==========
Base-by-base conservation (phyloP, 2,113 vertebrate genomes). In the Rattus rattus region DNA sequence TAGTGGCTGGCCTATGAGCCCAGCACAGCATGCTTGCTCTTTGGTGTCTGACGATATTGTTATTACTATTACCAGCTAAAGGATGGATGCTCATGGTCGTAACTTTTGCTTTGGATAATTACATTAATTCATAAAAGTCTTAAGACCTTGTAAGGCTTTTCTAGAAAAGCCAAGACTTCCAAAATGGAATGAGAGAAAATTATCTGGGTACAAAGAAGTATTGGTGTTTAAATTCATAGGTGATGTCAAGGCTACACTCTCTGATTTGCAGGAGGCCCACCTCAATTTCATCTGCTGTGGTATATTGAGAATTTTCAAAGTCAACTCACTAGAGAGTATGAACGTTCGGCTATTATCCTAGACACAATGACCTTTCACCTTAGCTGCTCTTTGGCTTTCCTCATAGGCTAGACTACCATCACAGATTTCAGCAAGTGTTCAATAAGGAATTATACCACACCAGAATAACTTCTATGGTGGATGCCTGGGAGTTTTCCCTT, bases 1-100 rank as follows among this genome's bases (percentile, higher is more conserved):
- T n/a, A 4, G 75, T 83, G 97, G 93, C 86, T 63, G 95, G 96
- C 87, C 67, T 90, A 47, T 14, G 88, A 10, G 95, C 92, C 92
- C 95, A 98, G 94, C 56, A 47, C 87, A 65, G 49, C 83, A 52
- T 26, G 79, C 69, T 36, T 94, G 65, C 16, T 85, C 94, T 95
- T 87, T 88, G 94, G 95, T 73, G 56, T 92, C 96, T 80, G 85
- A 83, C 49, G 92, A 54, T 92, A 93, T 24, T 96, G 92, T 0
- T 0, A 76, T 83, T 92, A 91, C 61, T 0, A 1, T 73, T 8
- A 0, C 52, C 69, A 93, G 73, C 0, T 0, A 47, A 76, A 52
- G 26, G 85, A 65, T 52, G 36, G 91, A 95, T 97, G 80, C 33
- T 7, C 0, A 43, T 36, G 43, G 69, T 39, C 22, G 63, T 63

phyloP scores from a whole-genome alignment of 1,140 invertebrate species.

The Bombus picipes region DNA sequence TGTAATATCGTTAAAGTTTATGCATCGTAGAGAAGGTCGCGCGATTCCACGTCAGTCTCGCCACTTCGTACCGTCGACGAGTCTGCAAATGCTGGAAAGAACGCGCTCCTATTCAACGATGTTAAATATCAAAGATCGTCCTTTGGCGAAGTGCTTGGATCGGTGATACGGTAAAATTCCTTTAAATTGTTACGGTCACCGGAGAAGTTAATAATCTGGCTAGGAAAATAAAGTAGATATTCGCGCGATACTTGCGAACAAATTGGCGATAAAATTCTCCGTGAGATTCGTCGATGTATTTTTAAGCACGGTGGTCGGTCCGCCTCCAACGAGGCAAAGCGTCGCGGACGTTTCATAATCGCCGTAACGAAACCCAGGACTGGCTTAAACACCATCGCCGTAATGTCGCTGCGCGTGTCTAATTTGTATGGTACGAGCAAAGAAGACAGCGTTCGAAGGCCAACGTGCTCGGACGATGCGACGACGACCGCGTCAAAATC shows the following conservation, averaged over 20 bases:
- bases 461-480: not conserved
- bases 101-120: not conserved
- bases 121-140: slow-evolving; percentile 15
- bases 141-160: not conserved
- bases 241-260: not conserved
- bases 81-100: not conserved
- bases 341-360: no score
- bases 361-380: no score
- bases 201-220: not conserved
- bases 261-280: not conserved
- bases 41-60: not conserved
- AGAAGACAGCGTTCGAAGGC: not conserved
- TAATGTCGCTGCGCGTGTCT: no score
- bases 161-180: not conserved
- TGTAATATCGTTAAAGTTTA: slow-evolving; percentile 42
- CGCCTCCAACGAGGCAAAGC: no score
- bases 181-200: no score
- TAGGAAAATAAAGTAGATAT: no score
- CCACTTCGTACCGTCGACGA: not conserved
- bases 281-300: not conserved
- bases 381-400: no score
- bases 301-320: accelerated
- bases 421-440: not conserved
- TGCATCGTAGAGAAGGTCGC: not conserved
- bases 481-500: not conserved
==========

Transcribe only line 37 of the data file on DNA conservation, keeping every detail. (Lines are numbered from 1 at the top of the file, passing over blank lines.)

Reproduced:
- TGCATCGTAGAGAAGGTCGC: not conserved